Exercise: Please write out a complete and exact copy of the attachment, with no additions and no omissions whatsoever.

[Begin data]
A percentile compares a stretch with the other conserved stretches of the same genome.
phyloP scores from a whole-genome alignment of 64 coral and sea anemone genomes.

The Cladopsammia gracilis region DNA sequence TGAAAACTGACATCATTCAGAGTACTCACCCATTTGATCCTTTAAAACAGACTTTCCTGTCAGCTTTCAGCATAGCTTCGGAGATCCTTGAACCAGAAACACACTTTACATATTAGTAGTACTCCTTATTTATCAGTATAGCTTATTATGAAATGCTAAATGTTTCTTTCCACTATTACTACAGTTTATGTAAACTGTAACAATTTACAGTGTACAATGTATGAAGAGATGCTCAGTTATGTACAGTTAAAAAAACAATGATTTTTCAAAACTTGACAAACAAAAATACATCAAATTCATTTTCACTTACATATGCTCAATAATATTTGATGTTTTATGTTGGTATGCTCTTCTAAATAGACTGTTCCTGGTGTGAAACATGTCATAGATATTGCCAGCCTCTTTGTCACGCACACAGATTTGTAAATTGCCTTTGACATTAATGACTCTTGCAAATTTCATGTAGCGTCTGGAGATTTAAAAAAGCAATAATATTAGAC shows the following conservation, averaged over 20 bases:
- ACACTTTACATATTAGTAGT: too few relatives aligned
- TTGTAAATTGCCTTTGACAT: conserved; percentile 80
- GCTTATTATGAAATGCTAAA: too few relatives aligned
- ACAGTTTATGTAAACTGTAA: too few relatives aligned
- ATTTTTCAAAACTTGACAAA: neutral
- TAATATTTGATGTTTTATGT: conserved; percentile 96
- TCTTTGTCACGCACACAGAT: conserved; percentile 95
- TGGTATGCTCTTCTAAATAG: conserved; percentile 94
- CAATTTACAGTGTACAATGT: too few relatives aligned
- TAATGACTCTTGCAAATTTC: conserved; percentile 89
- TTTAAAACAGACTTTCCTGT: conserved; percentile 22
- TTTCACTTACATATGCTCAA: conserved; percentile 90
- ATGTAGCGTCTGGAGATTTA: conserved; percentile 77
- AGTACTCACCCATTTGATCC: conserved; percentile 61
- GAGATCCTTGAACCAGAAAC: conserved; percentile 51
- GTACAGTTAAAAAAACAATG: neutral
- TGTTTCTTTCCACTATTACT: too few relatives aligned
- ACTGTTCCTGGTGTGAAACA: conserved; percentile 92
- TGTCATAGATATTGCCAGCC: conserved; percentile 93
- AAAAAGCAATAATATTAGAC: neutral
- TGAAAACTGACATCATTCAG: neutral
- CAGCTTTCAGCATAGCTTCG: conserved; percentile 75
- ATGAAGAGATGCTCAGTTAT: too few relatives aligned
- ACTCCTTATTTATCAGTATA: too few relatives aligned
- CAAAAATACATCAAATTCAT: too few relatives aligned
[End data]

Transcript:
A percentile compares a stretch with the other conserved stretches of the same genome.
phyloP scores from a whole-genome alignment of 64 coral and sea anemone genomes.

The Cladopsammia gracilis region DNA sequence TGAAAACTGACATCATTCAGAGTACTCACCCATTTGATCCTTTAAAACAGACTTTCCTGTCAGCTTTCAGCATAGCTTCGGAGATCCTTGAACCAGAAACACACTTTACATATTAGTAGTACTCCTTATTTATCAGTATAGCTTATTATGAAATGCTAAATGTTTCTTTCCACTATTACTACAGTTTATGTAAACTGTAACAATTTACAGTGTACAATGTATGAAGAGATGCTCAGTTATGTACAGTTAAAAAAACAATGATTTTTCAAAACTTGACAAACAAAAATACATCAAATTCATTTTCACTTACATATGCTCAATAATATTTGATGTTTTATGTTGGTATGCTCTTCTAAATAGACTGTTCCTGGTGTGAAACATGTCATAGATATTGCCAGCCTCTTTGTCACGCACACAGATTTGTAAATTGCCTTTGACATTAATGACTCTTGCAAATTTCATGTAGCGTCTGGAGATTTAAAAAAGCAATAATATTAGAC shows the following conservation, averaged over 20 bases:
- ACACTTTACATATTAGTAGT: too few relatives aligned
- TTGTAAATTGCCTTTGACAT: conserved; percentile 80
- GCTTATTATGAAATGCTAAA: too few relatives aligned
- ACAGTTTATGTAAACTGTAA: too few relatives aligned
- ATTTTTCAAAACTTGACAAA: neutral
- TAATATTTGATGTTTTATGT: conserved; percentile 96
- TCTTTGTCACGCACACAGAT: conserved; percentile 95
- TGGTATGCTCTTCTAAATAG: conserved; percentile 94
- CAATTTACAGTGTACAATGT: too few relatives aligned
- TAATGACTCTTGCAAATTTC: conserved; percentile 89
- TTTAAAACAGACTTTCCTGT: conserved; percentile 22
- TTTCACTTACATATGCTCAA: conserved; percentile 90
- ATGTAGCGTCTGGAGATTTA: conserved; percentile 77
- AGTACTCACCCATTTGATCC: conserved; percentile 61
- GAGATCCTTGAACCAGAAAC: conserved; percentile 51
- GTACAGTTAAAAAAACAATG: neutral
- TGTTTCTTTCCACTATTACT: too few relatives aligned
- ACTGTTCCTGGTGTGAAACA: conserved; percentile 92
- TGTCATAGATATTGCCAGCC: conserved; percentile 93
- AAAAAGCAATAATATTAGAC: neutral
- TGAAAACTGACATCATTCAG: neutral
- CAGCTTTCAGCATAGCTTCG: conserved; percentile 75
- ATGAAGAGATGCTCAGTTAT: too few relatives aligned
- ACTCCTTATTTATCAGTATA: too few relatives aligned
- CAAAAATACATCAAATTCAT: too few relatives aligned